The insurer has today published Rethinking Protection, a report which outlines a series of proposals to help raise awareness of protection needs and encourage UK families to plan for the unexpected.
Figures from the insurer show that less than a quarter of families feel fully protected against unexpected financial shocks such as bereavement and serious illness, yet many under-protected people are ignoring their concerns.
Only four out of ten families have life insurance in place, should the worst happen. The number of families with critical illness cover or income protection is even lower, at around 12% and 8% respectively.
Efforts to improve the protection market by publishing transparent claims data and making the claims process quicker and simpler, are gradually helping to build consumer confidence. However, Aviva believes that opportunities to remind people of their need for protection are still being missed.
Aviva is calling on the government and industry to work together to ensure that customers get the information they need at the most appropriate times, and to take advantage of changes in the financial services market to put protection at the heart of financial planning.
Aviva’s plan for a better-protected Britain:
1. First-time parents should be given information about protection when they have a child: Only one in five families reviews their need for life insurance, income protection or critical illness cover when a new baby is born. Aviva believes that there should be an official process to provide parents with information about financial protection at this crucial trigger point in their lives.
2. Discussing protection should be compulsory as part of the mortgage sale process: Mortgage advisers should be required to discuss protection needs when carrying out a mortgage sale, as part of a duty of care to new homeowners who are taking on a significant financial burden.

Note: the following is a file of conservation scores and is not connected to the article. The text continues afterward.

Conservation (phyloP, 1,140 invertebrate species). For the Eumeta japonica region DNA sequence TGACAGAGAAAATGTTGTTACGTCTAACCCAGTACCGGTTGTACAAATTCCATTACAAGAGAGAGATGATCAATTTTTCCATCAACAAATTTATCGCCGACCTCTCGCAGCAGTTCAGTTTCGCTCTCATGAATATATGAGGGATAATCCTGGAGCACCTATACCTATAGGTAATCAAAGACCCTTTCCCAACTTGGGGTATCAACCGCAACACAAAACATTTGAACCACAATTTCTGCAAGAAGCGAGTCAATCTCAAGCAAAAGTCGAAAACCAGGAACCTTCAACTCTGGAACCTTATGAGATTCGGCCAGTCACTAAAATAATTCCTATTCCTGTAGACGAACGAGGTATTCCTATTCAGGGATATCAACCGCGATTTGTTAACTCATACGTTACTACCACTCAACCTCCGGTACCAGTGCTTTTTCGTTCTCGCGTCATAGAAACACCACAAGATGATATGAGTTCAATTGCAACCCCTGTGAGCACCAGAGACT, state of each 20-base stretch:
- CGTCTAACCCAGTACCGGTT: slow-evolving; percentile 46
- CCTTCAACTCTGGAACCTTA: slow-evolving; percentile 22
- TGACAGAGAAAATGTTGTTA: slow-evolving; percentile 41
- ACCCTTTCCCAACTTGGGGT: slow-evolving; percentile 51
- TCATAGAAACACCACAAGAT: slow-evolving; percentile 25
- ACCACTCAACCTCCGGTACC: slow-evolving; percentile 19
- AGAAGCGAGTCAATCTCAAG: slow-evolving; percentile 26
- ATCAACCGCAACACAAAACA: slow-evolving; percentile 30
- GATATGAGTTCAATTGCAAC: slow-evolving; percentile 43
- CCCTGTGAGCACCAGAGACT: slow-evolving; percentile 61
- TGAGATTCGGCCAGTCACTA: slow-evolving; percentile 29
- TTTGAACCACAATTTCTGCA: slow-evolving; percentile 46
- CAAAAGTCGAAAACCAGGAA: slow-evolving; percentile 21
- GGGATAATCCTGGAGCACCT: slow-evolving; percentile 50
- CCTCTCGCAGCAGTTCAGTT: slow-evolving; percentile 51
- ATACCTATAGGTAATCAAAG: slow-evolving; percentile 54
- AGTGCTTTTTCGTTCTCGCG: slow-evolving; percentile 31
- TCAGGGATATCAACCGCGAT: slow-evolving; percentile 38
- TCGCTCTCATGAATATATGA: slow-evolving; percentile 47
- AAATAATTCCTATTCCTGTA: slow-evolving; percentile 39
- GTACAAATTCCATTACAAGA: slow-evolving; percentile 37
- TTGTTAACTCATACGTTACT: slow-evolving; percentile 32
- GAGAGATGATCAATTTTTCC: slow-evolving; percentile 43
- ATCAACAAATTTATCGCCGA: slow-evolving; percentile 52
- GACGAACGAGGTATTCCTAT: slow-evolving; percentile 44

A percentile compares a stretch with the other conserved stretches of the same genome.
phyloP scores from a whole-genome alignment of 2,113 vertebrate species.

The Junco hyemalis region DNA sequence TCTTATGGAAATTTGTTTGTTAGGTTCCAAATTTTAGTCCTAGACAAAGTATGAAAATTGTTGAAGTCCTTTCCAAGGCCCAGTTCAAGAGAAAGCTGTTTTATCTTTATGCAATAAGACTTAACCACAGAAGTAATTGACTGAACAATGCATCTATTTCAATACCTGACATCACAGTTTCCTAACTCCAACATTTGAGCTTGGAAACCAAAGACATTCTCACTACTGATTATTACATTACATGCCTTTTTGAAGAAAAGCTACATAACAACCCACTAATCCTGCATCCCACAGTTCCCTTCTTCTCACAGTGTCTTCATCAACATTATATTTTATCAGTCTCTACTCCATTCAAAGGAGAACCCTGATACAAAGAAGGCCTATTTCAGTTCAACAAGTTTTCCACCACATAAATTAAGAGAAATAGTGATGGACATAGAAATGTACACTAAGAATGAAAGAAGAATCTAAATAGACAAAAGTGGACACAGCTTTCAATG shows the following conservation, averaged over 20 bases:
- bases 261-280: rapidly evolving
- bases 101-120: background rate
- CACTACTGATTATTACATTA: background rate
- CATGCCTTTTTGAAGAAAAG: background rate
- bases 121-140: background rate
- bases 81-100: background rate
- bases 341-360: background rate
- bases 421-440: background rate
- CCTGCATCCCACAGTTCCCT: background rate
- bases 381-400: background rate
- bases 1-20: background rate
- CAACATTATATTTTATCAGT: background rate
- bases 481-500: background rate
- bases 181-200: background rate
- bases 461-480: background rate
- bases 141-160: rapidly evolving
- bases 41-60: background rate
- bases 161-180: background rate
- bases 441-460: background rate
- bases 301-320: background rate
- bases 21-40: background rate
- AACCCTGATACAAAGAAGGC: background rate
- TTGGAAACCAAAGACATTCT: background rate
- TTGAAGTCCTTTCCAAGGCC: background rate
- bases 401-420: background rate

3. The level of death benefit needs to be explained to all, so that everyone can make a decision about how it fits within their protection needs: From April 2016, the current system of bereavement benefits will be reformed. Aviva urges the government to support the reform of bereavement payments with an engagement campaign that encourages families to understand the financial implications of death.
4. Protection should be a required discussion point when a couple determines the details of their divorce / separation settlement: Only one in four of the families who receive support for their children from a former partner know for definite that this partner has protection in place, therefore safeguarding the payments they receive. Aviva believes that couples who divorce or separate should be required to discuss protection issues as part of any financial settlement.
5. Protection is a foundation skill in understanding finance and as such should be a key module in personal finance education: From September 2014, personal finance education will be part of the national curriculum in secondary schools for the first time. Aviva believes that financial protection should be prioritised within the lesson planning process. This is because of its importance when it comes to creating family units that are not financially vulnerable to external shocks.
6. Income protection could be offered through a workplace scheme: Employers have played a crucial role in helping millions of consumers to save for the future through pension auto-enrolment. There is now an opportunity to build on this success, by encouraging employers to offer other financial products, such as income protection.
Louise Colley, protection director for Aviva, said: “Protection is the bedrock of financial planning and gives families the confidence that they can build their futures without fear of the unknown.
“We believe every family deserves to understand the financial risks they face and the importance of protection. By working together, the government and the industry can make sure that families have the stability they need.”